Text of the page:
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“Beneath – in the great, mythic hollows of the earth itself – lies a separate world, timeless and in large part still unknown where one travels in darkness through mazelike tunnels, down cliffs, in icy streams, and through passages so narrow that there comes the point where there is not room to breathe and the panic of death begins. To enter this world – the enormous cave in the Bighorns called Great-X, the bottomless sinkhole in Zacaton, where the legendary Exley lost his life – places you have not heard of but which you will not soon forget, you need a good and true guide. This is his thrilling book.”
– James Salter, Author of Solo Faces
Those who long to set foot first on unknown land have two choices: fly into space or head underground. Here, in Cave Passages, Michael Ray Taylor gives us a literary exploration of the intricacies of caving and the first book in over a decade to examine the sport as a metaphor for our relationship to the natural world. Taylor lavishly depicts some of the most hidden and gorgeous places on earth, as well as the intrepid men and women who dare to probe them. A highly trained caver, Taylor has ranged all over the world in search of new discoveries, virgin passages. Whether he is winding his way through the bat-filled, stalactite bejewelled Old Croton Aqueduct, slithering along the Grim Crawl pectations cave, or ruminating on the secrets of China’s burial caverns, Taylor describes the inescapable allure of the world beneath our feet. In vibrant and precise prose he evokes the perils and triumphs of a caver’s craft, how it is always fraught with danger and how it strengthens the human will.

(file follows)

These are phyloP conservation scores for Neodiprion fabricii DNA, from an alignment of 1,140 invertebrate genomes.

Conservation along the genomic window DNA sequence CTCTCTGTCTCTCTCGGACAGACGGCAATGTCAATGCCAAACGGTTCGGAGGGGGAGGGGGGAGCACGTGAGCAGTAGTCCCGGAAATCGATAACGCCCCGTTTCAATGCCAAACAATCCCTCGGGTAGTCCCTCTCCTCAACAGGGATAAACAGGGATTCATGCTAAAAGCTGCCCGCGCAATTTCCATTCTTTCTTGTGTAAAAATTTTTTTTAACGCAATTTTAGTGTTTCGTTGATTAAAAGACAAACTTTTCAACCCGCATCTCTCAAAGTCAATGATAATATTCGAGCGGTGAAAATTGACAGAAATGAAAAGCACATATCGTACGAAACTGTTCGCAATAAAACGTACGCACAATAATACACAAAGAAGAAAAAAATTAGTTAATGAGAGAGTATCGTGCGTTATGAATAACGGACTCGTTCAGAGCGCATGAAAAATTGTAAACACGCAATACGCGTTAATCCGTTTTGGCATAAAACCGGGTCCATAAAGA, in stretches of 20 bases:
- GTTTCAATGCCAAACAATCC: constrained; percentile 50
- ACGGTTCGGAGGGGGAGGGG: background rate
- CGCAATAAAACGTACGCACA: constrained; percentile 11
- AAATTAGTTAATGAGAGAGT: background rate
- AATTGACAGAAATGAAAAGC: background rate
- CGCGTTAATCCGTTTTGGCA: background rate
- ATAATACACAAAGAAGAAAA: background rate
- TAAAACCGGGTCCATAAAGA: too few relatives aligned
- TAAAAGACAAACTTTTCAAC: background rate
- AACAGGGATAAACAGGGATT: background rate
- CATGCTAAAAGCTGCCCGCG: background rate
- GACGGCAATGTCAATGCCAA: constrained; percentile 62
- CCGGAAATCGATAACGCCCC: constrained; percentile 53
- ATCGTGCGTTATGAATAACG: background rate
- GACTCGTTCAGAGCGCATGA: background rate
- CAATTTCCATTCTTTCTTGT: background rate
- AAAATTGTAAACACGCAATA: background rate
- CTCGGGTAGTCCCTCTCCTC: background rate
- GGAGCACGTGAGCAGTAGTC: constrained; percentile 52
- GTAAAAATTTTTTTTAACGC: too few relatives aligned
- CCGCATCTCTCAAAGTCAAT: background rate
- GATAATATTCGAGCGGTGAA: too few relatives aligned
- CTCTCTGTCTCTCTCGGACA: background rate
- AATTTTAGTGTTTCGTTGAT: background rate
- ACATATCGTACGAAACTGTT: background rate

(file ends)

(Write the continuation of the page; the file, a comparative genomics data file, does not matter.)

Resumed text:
|9.4375 × 6.4375 × 2.1875 in